Welcome to the Floyd County Indiana Health Department

Current News 

The Health Department supports all citizens of Floyd County wearing a mask when in public.

If you have difficulty finding masks or have a need for one, please come to the Floyd County Health Department, 1917 Bono Road, New Albany, IN 47150, Monday through Friday between the hours of 8:30 am to 3:30 pm.


 For Frequently Asked Questions, Please Contact the Health Department at:


The Health Department is pleased to Announce


New Executive Order from Governor Holcomb (Student Quarantines)


As some of you may be aware, Indiana Governor, Eric Holcomb announced a new Executive Order, 21-24, which will change how many students are quarantined. This Order is in effect from 2 September to 30 September 2021. Click on the link below to review this information.

Click here to review the Executive Order


Indiana Dept of Health Data Breach


West Nile Virus identified in Floyd County


Floyd County Health Department has been notified by the Indiana State Department of Health (ISDH) that they have identified fifteen samples of mosquitoes infected with the West Nile Virus (WNV) in Floyd County. The positive mosquito samples were collected the week of August 9th and 16th, 2021 by a representative of the Floyd County Health Department during routine county-wide mosquito sampling. The locations of the positive samples were located in New Albany, IN.

Although Floyd County has had positive mosquito samples for several years, these are the first positive samples for 2021.

Most people who become infected with WNV can experience mild illness such as fever, headache, and body aches before recovering fully. However, in some individuals, especially the elderly and immune compromised, WNV can cause serious illness and even death.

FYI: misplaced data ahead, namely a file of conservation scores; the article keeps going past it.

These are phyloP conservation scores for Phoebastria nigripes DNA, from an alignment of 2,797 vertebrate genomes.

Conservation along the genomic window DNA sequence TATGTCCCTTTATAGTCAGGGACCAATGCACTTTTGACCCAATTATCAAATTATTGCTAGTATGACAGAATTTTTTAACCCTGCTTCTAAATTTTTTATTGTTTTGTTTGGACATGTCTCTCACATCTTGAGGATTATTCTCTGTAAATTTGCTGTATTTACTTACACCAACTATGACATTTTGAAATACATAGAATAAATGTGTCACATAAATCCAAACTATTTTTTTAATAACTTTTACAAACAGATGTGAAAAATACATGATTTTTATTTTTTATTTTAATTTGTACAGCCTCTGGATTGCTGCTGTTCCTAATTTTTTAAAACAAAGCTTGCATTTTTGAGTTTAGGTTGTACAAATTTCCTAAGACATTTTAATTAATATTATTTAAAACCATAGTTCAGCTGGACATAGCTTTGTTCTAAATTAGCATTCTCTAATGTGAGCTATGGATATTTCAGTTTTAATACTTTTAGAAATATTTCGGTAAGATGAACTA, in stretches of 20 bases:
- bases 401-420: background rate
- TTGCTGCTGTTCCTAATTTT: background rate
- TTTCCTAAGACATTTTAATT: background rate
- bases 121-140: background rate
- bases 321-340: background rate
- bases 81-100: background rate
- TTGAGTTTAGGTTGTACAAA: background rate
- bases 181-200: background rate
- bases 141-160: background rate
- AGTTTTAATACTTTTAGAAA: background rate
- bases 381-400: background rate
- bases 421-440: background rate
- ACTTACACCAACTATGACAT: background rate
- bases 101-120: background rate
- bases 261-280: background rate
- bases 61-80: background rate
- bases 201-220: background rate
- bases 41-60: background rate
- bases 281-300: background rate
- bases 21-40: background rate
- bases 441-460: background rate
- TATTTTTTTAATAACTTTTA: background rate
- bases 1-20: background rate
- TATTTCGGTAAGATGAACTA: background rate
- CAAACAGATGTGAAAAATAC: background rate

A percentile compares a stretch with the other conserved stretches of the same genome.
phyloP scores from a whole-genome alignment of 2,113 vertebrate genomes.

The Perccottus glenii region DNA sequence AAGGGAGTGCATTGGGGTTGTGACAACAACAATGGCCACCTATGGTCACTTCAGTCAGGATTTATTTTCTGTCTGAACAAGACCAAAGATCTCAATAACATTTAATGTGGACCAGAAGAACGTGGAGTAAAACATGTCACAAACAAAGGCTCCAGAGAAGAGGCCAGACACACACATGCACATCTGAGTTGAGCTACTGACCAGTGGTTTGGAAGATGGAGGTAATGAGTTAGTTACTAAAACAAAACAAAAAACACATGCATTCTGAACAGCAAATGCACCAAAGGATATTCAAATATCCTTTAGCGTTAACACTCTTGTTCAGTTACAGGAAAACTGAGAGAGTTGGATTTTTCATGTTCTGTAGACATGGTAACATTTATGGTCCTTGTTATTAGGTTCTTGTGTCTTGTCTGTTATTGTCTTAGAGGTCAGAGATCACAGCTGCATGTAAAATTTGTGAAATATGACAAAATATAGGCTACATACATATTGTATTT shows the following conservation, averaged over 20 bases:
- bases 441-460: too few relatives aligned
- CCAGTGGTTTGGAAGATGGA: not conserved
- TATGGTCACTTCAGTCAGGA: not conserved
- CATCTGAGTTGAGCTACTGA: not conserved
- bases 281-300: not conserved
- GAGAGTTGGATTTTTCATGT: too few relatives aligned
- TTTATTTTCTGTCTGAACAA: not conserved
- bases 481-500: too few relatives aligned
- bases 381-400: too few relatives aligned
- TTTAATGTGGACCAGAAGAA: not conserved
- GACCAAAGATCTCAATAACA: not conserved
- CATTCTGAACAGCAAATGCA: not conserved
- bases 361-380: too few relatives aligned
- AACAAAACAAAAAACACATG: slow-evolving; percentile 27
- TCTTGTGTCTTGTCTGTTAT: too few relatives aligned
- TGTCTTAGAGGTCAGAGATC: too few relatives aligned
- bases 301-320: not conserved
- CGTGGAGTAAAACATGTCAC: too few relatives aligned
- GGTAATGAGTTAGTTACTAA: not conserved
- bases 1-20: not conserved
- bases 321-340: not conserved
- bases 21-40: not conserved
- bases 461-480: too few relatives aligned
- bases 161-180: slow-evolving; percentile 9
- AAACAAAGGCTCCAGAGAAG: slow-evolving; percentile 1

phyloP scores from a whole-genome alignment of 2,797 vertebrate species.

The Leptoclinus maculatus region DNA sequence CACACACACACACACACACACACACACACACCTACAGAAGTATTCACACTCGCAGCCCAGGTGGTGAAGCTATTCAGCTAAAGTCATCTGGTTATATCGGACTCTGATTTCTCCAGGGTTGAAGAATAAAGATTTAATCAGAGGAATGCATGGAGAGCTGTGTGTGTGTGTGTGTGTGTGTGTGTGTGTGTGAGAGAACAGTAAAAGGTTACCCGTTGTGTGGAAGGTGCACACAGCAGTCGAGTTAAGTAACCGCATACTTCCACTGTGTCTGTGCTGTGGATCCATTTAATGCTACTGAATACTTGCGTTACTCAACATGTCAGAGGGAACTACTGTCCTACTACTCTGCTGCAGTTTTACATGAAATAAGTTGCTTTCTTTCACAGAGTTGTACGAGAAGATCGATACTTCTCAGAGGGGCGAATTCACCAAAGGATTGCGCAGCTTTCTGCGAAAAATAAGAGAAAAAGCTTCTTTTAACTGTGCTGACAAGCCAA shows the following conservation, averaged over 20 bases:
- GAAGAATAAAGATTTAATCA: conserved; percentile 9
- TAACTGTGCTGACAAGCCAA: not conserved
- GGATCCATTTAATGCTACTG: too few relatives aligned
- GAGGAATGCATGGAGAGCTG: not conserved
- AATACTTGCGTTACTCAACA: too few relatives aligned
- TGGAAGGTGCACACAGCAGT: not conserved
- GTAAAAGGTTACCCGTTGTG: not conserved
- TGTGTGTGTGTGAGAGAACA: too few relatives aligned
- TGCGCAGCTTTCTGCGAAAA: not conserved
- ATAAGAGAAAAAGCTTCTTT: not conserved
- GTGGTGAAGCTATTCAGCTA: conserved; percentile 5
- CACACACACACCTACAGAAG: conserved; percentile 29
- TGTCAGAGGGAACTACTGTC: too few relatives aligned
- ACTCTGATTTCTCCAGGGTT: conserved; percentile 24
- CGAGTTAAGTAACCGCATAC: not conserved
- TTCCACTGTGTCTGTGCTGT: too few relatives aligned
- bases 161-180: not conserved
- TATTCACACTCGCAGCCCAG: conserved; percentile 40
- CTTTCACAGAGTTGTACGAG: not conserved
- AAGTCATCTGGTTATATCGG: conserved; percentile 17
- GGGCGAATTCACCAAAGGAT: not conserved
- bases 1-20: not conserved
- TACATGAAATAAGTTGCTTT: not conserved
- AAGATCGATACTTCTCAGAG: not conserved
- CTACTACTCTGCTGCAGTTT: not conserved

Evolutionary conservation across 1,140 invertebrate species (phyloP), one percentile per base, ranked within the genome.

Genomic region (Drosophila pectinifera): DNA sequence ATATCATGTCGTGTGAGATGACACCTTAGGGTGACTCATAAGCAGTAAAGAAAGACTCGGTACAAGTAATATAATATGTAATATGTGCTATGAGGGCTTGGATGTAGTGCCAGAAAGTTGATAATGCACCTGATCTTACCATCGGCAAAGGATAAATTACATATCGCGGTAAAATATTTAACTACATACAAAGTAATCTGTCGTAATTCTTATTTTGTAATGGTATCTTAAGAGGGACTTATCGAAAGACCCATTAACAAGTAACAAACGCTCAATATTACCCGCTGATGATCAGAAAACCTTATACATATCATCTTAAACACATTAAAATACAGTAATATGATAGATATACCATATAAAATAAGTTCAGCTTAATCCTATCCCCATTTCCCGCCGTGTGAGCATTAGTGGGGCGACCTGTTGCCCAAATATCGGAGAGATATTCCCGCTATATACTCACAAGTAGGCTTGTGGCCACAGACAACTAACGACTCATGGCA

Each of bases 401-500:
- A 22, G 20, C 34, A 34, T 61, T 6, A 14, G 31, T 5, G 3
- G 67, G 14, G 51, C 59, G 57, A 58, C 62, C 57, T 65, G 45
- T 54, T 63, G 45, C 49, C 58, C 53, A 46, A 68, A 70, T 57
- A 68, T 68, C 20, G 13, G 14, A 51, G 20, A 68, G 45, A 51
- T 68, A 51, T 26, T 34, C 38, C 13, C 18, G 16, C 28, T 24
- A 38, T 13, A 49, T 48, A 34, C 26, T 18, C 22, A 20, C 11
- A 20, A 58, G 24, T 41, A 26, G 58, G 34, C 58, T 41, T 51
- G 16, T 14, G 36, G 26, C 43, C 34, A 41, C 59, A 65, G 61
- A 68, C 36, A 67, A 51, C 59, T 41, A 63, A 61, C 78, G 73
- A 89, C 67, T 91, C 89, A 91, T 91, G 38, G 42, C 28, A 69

Residents of Floyd County should continue to take precautions to avoid mosquito bites by using DEET and other repellants, wearing protective clothing such as long sleeves and pants, and if possible avoid being outside during dusk and dawn when mosquitoes are most active.

Homeowners should also be aware of their property and correct common sources of mosquito breeding sites including clogged gutters, old tires, failing septic systems, abandoned/ nonfunctional swimming pools, and other water containing items. Homeowners should also be diligent about maintaining overgrown grass, shrubs, and trees that can harbor mosquitoes during the day.

For more information on Floyd County’s West Nile Virus surveillance program or to have a mosquito trap placed at your property, please call 812-948-4726, option 2, option 1 to speak to an Environmentalist or visit our website at www.floydcounty.in.gov.



Covid-19 Testing


Per IDOH announcement this morning PCR confirmation testing is no longer required for positive or negative antigen/Binax tests. Exceptions are nursing home or congregate living settings. Also included in the exemption are home tests if negative. These will need a confirmatory professional PCR or antigen test for return to work or school.

T. Harris,MD, FACEP


Indoor Mask Recommendation


Due to continuing increases in infections related to the Delta variant of the COVID-19 virus, the Floyd County Health Department [FCHD] and the Floyd County Health Officer Dr. Tom Harris are strongly encouraging all Floyd County residents to wear a mask indoors in public places for the next month.

Floyd County has seen a marked rise in COVID-19 disease in the last 6 weeks. Currently, our local index is 13.95%, up from 8.29% just a month ago. The incidence per 100,000 population has accelerated to 337, a level not seen since last winter. Over 95% of new cases are the more virulent and infective Delta variant. We have been continued in ORANGE status this week by the Indiana Department of Health; only the RED category is higher. The Center for Disease Control rating for our community is similar. [Floyd county spent much of the early summer in the lower YELLOW category.] Additionally, the FCHD has encountered more people seeking COVID PCR and Antigen tests than earlier this year, in conjunction with reports from Primary Care Providers detailing more COVID related office visits.

The mask recommendation does not apply to outdoor events or venues. Masks may be removed while eating or drinking in public areas. This recommendation does not change school related mask requirements. We continue to support in-school mask requirements.